The Beautiful Life & Perfect Death of Father Davidson: Chapter 22

Genuine friendship is a shared space; or perhaps it is more accurate to call it a shared life. Each friendship has a life of its own—born from the union of friends—with a spirit forged by this union, and a body composed of the elements which each willingly gives to the other. Friendship germinates in the soil of commonality, with sacrifice as its sustenance, and love as the breath of life which animates it. Dedication, perseverance and forgiveness are true friendship’s nurture.

Amelia and Josh gave Richard acceptance. The world saw Richard as an uncomfortable problem; he was, to most people, something broken to be discarded. His value was hidden from view, too deep to be seen, and too quiet to be heard.  But to Amelia and Josh, he would become an inspiration, and a revelation; because they gave him the attention he needed.

After several lunches together it became clear that Richard had very little to eat, so Amelia began to bring lunch for him. One lunchtime, quite near the end of the school year, the three friends were eating together in their usual place, on the benches near the back of the main building, under the shelter of a large sycamore tree. Richard was eating a peanut butter sandwich as he sat just beyond the reach of the tree’s branches. He was exposed to the sky above, and, unfortunately, to the open second-story windows of the nearby building. Suddenly, something fell from one of the windows and struck him on his back, exploding onto the ground behind him, while simultaneously someone up there yelled: “Look out!” and then laughter rang out. It was no accident.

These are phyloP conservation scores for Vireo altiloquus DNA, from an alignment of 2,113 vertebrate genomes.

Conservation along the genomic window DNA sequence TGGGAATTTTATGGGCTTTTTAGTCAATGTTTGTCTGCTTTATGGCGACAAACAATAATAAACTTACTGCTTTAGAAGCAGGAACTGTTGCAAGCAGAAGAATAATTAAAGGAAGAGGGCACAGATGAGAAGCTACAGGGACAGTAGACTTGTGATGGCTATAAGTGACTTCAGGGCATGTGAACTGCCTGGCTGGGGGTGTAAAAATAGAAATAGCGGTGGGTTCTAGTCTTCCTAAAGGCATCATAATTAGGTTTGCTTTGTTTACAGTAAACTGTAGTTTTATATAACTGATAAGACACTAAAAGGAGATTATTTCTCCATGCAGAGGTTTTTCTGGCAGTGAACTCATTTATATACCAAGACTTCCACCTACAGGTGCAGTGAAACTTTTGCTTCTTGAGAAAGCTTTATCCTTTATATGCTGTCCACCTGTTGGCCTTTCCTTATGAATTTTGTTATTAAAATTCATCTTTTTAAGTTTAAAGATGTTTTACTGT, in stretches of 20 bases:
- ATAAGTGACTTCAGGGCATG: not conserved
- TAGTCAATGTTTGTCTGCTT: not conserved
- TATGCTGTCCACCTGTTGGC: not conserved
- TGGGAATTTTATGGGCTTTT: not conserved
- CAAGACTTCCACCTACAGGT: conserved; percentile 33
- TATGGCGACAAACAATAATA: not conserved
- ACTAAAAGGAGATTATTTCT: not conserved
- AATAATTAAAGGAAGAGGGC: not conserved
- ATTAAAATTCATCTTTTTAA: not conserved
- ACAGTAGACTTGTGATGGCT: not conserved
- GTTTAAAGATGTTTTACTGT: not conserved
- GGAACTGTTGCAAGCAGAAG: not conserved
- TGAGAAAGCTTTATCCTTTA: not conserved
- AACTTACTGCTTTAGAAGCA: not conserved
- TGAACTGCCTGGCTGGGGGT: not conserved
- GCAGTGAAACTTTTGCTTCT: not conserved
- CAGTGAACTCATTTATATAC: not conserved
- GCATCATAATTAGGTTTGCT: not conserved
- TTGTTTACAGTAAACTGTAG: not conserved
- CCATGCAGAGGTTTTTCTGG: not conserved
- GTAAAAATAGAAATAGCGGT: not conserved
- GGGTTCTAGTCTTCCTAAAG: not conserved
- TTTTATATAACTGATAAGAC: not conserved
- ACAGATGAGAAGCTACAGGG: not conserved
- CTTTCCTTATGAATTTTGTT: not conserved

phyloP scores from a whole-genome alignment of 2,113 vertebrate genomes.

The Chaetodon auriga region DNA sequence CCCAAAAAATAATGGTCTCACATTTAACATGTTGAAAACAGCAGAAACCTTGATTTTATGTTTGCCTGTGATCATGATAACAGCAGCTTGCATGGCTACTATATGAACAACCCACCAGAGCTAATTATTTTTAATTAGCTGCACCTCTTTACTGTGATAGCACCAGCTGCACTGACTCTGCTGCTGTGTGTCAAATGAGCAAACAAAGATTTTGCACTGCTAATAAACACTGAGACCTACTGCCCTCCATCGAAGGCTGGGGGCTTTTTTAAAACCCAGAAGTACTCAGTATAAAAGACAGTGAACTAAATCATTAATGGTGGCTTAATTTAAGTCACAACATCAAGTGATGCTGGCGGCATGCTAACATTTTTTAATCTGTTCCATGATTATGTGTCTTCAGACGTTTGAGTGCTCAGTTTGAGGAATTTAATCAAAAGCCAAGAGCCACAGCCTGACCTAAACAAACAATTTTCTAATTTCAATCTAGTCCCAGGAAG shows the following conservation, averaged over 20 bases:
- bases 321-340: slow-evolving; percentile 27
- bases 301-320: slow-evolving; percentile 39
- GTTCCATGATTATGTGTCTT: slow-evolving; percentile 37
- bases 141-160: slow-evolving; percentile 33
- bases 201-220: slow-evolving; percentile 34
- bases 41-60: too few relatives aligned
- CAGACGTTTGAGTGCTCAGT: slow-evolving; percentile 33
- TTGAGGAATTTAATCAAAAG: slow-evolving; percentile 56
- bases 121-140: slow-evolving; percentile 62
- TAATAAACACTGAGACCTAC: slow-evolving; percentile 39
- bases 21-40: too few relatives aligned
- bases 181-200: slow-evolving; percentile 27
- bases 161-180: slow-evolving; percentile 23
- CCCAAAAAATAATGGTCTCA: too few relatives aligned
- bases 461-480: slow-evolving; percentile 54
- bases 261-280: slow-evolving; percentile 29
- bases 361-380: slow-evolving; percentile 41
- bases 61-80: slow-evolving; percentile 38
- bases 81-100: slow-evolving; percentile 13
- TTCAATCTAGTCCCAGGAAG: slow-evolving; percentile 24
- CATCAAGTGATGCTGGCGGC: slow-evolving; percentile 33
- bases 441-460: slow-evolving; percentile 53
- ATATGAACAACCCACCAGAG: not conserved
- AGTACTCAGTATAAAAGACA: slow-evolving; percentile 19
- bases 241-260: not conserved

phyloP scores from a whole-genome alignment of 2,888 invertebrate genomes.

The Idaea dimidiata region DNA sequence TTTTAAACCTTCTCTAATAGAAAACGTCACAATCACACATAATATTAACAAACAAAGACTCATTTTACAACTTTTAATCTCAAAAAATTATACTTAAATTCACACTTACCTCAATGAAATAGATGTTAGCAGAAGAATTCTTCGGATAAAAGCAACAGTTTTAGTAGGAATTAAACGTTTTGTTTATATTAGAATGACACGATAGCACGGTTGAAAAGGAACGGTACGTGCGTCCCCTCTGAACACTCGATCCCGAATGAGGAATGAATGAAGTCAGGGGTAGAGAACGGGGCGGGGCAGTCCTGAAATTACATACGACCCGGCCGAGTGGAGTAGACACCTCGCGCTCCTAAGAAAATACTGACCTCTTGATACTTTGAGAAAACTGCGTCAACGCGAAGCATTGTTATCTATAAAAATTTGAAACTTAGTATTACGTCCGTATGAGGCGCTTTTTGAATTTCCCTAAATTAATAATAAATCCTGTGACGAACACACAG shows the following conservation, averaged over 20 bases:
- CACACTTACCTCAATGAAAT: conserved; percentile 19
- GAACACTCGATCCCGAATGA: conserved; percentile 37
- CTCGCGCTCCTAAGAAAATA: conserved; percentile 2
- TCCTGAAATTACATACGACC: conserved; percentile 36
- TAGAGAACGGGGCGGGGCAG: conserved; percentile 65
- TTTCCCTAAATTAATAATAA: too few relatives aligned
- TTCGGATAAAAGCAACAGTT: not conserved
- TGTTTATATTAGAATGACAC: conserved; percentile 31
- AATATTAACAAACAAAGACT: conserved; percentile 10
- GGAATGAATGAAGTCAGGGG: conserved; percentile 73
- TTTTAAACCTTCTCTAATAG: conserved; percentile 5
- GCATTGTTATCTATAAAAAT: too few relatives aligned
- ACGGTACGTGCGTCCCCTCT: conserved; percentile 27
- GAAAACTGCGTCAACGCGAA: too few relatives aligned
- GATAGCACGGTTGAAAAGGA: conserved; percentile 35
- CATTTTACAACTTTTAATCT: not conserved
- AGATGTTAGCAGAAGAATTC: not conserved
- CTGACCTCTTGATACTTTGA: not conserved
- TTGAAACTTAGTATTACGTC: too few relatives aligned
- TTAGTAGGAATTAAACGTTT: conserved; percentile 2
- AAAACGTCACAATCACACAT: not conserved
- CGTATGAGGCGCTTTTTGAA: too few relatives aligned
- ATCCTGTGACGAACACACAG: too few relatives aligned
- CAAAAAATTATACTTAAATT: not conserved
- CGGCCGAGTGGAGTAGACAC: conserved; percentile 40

Amelia was horrified and leapt up, screaming at the open windows, “Screw you! Assholes! Cowards! What is wrong with you?!” She then turned to help clean up the mess from Richard’s back. It was a disgusting concoction—milk, or milkshake? Probably, and mixed with soda pop?  Smelled like it. Along with something else that smelled hideously. Better not to think too hard about what that might have been. Josh also helped to clean Richard up, and he was deeply saddened by the whole event, but what made it infinitely more pathetic were the sobs emanating from Richard’s contorted face. He was almost too difficult to watch in this moment, his pain and suffering reaching such a high pitch, over such a stupid and demeaning occurrence.

After they got Richard reasonably cleaned up and consoled, the three sat for a while in silence. Amelia was fuming and incredulous at what had occurred; and Josh was accepting of it, but saddened nonetheless, but he was also engrossed by the waves, and variety, of feelings passing within him. He observed rage, and then shame—and humiliation—vengeance and then despair within himself. And yet, none of these feelings were him, he was just an observer of them as they rose and fell, appeared and then vanished. Only if he chose to hold one long enough could they be claimed by him—and then possibly be called his own—but to what end, he wondered, “and if I choose to ignore these entirely and focus on something completely apart, who’s to stop me, and what compels me to anger, or sorrow, or any other feeling I might have, if I am free, and not a slave to these things? Or have I become a slave to these things?”